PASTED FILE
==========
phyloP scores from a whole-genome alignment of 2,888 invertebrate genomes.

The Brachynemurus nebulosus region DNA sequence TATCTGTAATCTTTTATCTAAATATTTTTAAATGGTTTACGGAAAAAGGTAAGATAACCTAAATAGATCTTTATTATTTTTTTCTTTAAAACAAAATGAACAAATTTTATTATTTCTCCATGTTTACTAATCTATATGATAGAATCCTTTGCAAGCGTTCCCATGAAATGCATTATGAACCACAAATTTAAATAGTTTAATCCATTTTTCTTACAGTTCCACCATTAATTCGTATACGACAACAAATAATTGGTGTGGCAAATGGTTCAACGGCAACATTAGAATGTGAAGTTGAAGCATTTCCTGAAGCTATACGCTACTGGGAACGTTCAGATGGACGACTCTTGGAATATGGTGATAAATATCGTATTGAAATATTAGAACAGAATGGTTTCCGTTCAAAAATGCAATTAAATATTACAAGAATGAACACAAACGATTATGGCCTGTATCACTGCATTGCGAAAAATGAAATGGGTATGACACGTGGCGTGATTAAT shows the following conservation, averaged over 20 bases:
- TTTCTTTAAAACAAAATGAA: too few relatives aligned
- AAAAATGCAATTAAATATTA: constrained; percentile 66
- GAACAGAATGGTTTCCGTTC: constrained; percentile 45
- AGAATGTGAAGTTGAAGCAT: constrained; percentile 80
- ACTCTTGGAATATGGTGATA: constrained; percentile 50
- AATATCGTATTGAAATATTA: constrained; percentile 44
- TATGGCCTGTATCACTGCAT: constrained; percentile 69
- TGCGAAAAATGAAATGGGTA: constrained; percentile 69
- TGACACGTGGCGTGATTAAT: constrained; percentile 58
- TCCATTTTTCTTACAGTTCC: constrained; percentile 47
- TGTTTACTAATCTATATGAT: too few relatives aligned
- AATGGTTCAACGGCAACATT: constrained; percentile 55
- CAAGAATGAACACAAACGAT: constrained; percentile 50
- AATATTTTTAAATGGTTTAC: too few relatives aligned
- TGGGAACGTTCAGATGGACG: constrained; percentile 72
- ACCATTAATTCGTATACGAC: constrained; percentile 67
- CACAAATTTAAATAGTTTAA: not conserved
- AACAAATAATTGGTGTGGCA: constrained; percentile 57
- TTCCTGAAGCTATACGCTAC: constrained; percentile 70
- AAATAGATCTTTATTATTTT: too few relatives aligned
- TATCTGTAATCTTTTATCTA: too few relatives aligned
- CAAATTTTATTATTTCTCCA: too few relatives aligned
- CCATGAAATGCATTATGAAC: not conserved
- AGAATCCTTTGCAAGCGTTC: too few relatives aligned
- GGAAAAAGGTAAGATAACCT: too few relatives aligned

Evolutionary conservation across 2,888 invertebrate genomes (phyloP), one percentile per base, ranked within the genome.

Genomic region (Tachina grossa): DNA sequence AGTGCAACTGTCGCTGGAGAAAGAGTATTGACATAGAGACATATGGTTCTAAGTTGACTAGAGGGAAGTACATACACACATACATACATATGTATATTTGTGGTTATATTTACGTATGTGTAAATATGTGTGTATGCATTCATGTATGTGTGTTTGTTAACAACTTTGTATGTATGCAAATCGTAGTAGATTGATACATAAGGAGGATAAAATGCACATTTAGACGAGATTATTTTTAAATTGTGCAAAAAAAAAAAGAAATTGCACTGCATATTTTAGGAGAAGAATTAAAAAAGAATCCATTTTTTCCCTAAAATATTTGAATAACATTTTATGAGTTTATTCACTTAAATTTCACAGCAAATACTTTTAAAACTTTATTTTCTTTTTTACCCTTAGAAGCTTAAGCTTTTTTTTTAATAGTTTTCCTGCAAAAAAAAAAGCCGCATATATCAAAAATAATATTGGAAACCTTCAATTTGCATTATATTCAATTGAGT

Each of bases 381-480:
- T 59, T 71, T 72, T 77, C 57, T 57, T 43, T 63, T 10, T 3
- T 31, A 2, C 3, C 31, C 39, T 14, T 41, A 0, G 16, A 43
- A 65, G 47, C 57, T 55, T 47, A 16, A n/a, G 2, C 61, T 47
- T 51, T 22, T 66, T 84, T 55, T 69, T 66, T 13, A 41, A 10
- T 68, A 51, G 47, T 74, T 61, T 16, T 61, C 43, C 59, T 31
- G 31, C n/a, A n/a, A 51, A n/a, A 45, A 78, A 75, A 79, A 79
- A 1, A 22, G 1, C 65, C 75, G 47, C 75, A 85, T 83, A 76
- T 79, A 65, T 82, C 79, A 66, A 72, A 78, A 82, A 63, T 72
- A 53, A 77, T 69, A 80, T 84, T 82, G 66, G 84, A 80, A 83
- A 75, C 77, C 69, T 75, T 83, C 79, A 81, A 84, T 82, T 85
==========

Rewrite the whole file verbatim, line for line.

phyloP scores from a whole-genome alignment of 2,888 invertebrate genomes.

The Brachynemurus nebulosus region DNA sequence TATCTGTAATCTTTTATCTAAATATTTTTAAATGGTTTACGGAAAAAGGTAAGATAACCTAAATAGATCTTTATTATTTTTTTCTTTAAAACAAAATGAACAAATTTTATTATTTCTCCATGTTTACTAATCTATATGATAGAATCCTTTGCAAGCGTTCCCATGAAATGCATTATGAACCACAAATTTAAATAGTTTAATCCATTTTTCTTACAGTTCCACCATTAATTCGTATACGACAACAAATAATTGGTGTGGCAAATGGTTCAACGGCAACATTAGAATGTGAAGTTGAAGCATTTCCTGAAGCTATACGCTACTGGGAACGTTCAGATGGACGACTCTTGGAATATGGTGATAAATATCGTATTGAAATATTAGAACAGAATGGTTTCCGTTCAAAAATGCAATTAAATATTACAAGAATGAACACAAACGATTATGGCCTGTATCACTGCATTGCGAAAAATGAAATGGGTATGACACGTGGCGTGATTAAT shows the following conservation, averaged over 20 bases:
- TTTCTTTAAAACAAAATGAA: too few relatives aligned
- AAAAATGCAATTAAATATTA: constrained; percentile 66
- GAACAGAATGGTTTCCGTTC: constrained; percentile 45
- AGAATGTGAAGTTGAAGCAT: constrained; percentile 80
- ACTCTTGGAATATGGTGATA: constrained; percentile 50
- AATATCGTATTGAAATATTA: constrained; percentile 44
- TATGGCCTGTATCACTGCAT: constrained; percentile 69
- TGCGAAAAATGAAATGGGTA: constrained; percentile 69
- TGACACGTGGCGTGATTAAT: constrained; percentile 58
- TCCATTTTTCTTACAGTTCC: constrained; percentile 47
- TGTTTACTAATCTATATGAT: too few relatives aligned
- AATGGTTCAACGGCAACATT: constrained; percentile 55
- CAAGAATGAACACAAACGAT: constrained; percentile 50
- AATATTTTTAAATGGTTTAC: too few relatives aligned
- TGGGAACGTTCAGATGGACG: constrained; percentile 72
- ACCATTAATTCGTATACGAC: constrained; percentile 67
- CACAAATTTAAATAGTTTAA: not conserved
- AACAAATAATTGGTGTGGCA: constrained; percentile 57
- TTCCTGAAGCTATACGCTAC: constrained; percentile 70
- AAATAGATCTTTATTATTTT: too few relatives aligned
- TATCTGTAATCTTTTATCTA: too few relatives aligned
- CAAATTTTATTATTTCTCCA: too few relatives aligned
- CCATGAAATGCATTATGAAC: not conserved
- AGAATCCTTTGCAAGCGTTC: too few relatives aligned
- GGAAAAAGGTAAGATAACCT: too few relatives aligned

Evolutionary conservation across 2,888 invertebrate genomes (phyloP), one percentile per base, ranked within the genome.

Genomic region (Tachina grossa): DNA sequence AGTGCAACTGTCGCTGGAGAAAGAGTATTGACATAGAGACATATGGTTCTAAGTTGACTAGAGGGAAGTACATACACACATACATACATATGTATATTTGTGGTTATATTTACGTATGTGTAAATATGTGTGTATGCATTCATGTATGTGTGTTTGTTAACAACTTTGTATGTATGCAAATCGTAGTAGATTGATACATAAGGAGGATAAAATGCACATTTAGACGAGATTATTTTTAAATTGTGCAAAAAAAAAAAGAAATTGCACTGCATATTTTAGGAGAAGAATTAAAAAAGAATCCATTTTTTCCCTAAAATATTTGAATAACATTTTATGAGTTTATTCACTTAAATTTCACAGCAAATACTTTTAAAACTTTATTTTCTTTTTTACCCTTAGAAGCTTAAGCTTTTTTTTTAATAGTTTTCCTGCAAAAAAAAAAGCCGCATATATCAAAAATAATATTGGAAACCTTCAATTTGCATTATATTCAATTGAGT

Each of bases 381-480:
- T 59, T 71, T 72, T 77, C 57, T 57, T 43, T 63, T 10, T 3
- T 31, A 2, C 3, C 31, C 39, T 14, T 41, A 0, G 16, A 43
- A 65, G 47, C 57, T 55, T 47, A 16, A n/a, G 2, C 61, T 47
- T 51, T 22, T 66, T 84, T 55, T 69, T 66, T 13, A 41, A 10
- T 68, A 51, G 47, T 74, T 61, T 16, T 61, C 43, C 59, T 31
- G 31, C n/a, A n/a, A 51, A n/a, A 45, A 78, A 75, A 79, A 79
- A 1, A 22, G 1, C 65, C 75, G 47, C 75, A 85, T 83, A 76
- T 79, A 65, T 82, C 79, A 66, A 72, A 78, A 82, A 63, T 72
- A 53, A 77, T 69, A 80, T 84, T 82, G 66, G 84, A 80, A 83
- A 75, C 77, C 69, T 75, T 83, C 79, A 81, A 84, T 82, T 85